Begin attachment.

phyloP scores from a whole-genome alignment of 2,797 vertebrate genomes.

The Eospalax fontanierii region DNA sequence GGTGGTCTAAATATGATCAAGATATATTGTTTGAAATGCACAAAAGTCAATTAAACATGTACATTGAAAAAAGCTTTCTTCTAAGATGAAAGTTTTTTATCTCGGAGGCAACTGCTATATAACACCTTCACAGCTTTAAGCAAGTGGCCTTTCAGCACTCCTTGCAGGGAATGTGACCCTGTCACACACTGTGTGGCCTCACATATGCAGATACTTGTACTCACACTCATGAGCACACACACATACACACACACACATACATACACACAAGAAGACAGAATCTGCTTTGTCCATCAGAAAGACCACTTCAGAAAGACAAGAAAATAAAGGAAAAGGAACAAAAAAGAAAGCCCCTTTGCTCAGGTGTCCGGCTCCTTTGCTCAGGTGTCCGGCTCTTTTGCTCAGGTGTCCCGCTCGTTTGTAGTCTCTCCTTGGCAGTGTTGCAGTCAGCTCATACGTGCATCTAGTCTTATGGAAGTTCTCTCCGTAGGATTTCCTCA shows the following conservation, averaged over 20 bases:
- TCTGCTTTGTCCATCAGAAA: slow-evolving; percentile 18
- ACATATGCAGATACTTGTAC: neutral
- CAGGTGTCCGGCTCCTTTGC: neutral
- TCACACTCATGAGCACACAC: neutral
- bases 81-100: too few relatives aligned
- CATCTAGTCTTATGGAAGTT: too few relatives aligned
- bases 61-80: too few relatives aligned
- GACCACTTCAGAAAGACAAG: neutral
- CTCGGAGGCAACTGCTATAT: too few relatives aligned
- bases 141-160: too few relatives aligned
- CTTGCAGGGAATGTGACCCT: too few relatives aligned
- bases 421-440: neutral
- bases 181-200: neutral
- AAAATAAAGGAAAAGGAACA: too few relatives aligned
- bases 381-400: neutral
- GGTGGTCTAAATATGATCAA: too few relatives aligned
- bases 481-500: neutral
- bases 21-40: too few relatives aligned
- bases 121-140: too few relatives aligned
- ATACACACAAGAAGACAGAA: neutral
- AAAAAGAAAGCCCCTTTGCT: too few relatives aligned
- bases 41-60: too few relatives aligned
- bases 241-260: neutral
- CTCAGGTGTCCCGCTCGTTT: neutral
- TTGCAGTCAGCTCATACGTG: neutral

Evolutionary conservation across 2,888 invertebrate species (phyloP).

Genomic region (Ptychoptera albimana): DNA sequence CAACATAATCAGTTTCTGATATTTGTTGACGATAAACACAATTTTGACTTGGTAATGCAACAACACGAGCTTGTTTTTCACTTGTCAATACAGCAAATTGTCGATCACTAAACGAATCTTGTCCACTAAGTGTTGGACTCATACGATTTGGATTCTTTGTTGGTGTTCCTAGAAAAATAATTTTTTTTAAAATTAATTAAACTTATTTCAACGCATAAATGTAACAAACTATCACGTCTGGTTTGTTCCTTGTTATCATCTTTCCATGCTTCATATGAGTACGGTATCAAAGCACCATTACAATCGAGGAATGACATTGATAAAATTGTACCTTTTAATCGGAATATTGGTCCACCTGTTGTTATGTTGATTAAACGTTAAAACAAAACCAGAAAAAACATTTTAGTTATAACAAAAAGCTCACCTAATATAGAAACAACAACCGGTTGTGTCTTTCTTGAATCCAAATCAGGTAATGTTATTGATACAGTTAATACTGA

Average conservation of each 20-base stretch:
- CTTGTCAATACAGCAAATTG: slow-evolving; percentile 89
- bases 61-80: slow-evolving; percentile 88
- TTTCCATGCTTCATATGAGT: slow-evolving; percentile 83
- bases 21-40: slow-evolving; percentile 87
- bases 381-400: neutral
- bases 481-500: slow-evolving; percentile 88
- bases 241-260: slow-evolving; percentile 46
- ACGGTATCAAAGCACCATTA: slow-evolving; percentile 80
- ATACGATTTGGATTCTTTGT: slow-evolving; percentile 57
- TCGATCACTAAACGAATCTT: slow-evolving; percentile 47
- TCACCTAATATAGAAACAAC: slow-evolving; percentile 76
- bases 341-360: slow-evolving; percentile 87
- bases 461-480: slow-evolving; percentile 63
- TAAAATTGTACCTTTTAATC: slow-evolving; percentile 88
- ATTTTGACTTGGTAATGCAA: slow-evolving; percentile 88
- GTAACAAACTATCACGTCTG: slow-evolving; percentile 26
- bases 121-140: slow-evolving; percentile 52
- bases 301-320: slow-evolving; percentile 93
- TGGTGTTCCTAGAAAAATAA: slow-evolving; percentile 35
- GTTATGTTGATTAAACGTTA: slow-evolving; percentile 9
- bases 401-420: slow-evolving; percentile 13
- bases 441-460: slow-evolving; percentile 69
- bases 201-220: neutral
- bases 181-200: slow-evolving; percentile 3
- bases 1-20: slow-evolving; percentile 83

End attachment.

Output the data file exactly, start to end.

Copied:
phyloP scores from a whole-genome alignment of 2,797 vertebrate genomes.

The Eospalax fontanierii region DNA sequence GGTGGTCTAAATATGATCAAGATATATTGTTTGAAATGCACAAAAGTCAATTAAACATGTACATTGAAAAAAGCTTTCTTCTAAGATGAAAGTTTTTTATCTCGGAGGCAACTGCTATATAACACCTTCACAGCTTTAAGCAAGTGGCCTTTCAGCACTCCTTGCAGGGAATGTGACCCTGTCACACACTGTGTGGCCTCACATATGCAGATACTTGTACTCACACTCATGAGCACACACACATACACACACACACATACATACACACAAGAAGACAGAATCTGCTTTGTCCATCAGAAAGACCACTTCAGAAAGACAAGAAAATAAAGGAAAAGGAACAAAAAAGAAAGCCCCTTTGCTCAGGTGTCCGGCTCCTTTGCTCAGGTGTCCGGCTCTTTTGCTCAGGTGTCCCGCTCGTTTGTAGTCTCTCCTTGGCAGTGTTGCAGTCAGCTCATACGTGCATCTAGTCTTATGGAAGTTCTCTCCGTAGGATTTCCTCA shows the following conservation, averaged over 20 bases:
- TCTGCTTTGTCCATCAGAAA: slow-evolving; percentile 18
- ACATATGCAGATACTTGTAC: neutral
- CAGGTGTCCGGCTCCTTTGC: neutral
- TCACACTCATGAGCACACAC: neutral
- bases 81-100: too few relatives aligned
- CATCTAGTCTTATGGAAGTT: too few relatives aligned
- bases 61-80: too few relatives aligned
- GACCACTTCAGAAAGACAAG: neutral
- CTCGGAGGCAACTGCTATAT: too few relatives aligned
- bases 141-160: too few relatives aligned
- CTTGCAGGGAATGTGACCCT: too few relatives aligned
- bases 421-440: neutral
- bases 181-200: neutral
- AAAATAAAGGAAAAGGAACA: too few relatives aligned
- bases 381-400: neutral
- GGTGGTCTAAATATGATCAA: too few relatives aligned
- bases 481-500: neutral
- bases 21-40: too few relatives aligned
- bases 121-140: too few relatives aligned
- ATACACACAAGAAGACAGAA: neutral
- AAAAAGAAAGCCCCTTTGCT: too few relatives aligned
- bases 41-60: too few relatives aligned
- bases 241-260: neutral
- CTCAGGTGTCCCGCTCGTTT: neutral
- TTGCAGTCAGCTCATACGTG: neutral

Evolutionary conservation across 2,888 invertebrate species (phyloP).

Genomic region (Ptychoptera albimana): DNA sequence CAACATAATCAGTTTCTGATATTTGTTGACGATAAACACAATTTTGACTTGGTAATGCAACAACACGAGCTTGTTTTTCACTTGTCAATACAGCAAATTGTCGATCACTAAACGAATCTTGTCCACTAAGTGTTGGACTCATACGATTTGGATTCTTTGTTGGTGTTCCTAGAAAAATAATTTTTTTTAAAATTAATTAAACTTATTTCAACGCATAAATGTAACAAACTATCACGTCTGGTTTGTTCCTTGTTATCATCTTTCCATGCTTCATATGAGTACGGTATCAAAGCACCATTACAATCGAGGAATGACATTGATAAAATTGTACCTTTTAATCGGAATATTGGTCCACCTGTTGTTATGTTGATTAAACGTTAAAACAAAACCAGAAAAAACATTTTAGTTATAACAAAAAGCTCACCTAATATAGAAACAACAACCGGTTGTGTCTTTCTTGAATCCAAATCAGGTAATGTTATTGATACAGTTAATACTGA

Average conservation of each 20-base stretch:
- CTTGTCAATACAGCAAATTG: slow-evolving; percentile 89
- bases 61-80: slow-evolving; percentile 88
- TTTCCATGCTTCATATGAGT: slow-evolving; percentile 83
- bases 21-40: slow-evolving; percentile 87
- bases 381-400: neutral
- bases 481-500: slow-evolving; percentile 88
- bases 241-260: slow-evolving; percentile 46
- ACGGTATCAAAGCACCATTA: slow-evolving; percentile 80
- ATACGATTTGGATTCTTTGT: slow-evolving; percentile 57
- TCGATCACTAAACGAATCTT: slow-evolving; percentile 47
- TCACCTAATATAGAAACAAC: slow-evolving; percentile 76
- bases 341-360: slow-evolving; percentile 87
- bases 461-480: slow-evolving; percentile 63
- TAAAATTGTACCTTTTAATC: slow-evolving; percentile 88
- ATTTTGACTTGGTAATGCAA: slow-evolving; percentile 88
- GTAACAAACTATCACGTCTG: slow-evolving; percentile 26
- bases 121-140: slow-evolving; percentile 52
- bases 301-320: slow-evolving; percentile 93
- TGGTGTTCCTAGAAAAATAA: slow-evolving; percentile 35
- GTTATGTTGATTAAACGTTA: slow-evolving; percentile 9
- bases 401-420: slow-evolving; percentile 13
- bases 441-460: slow-evolving; percentile 69
- bases 201-220: neutral
- bases 181-200: slow-evolving; percentile 3
- bases 1-20: slow-evolving; percentile 83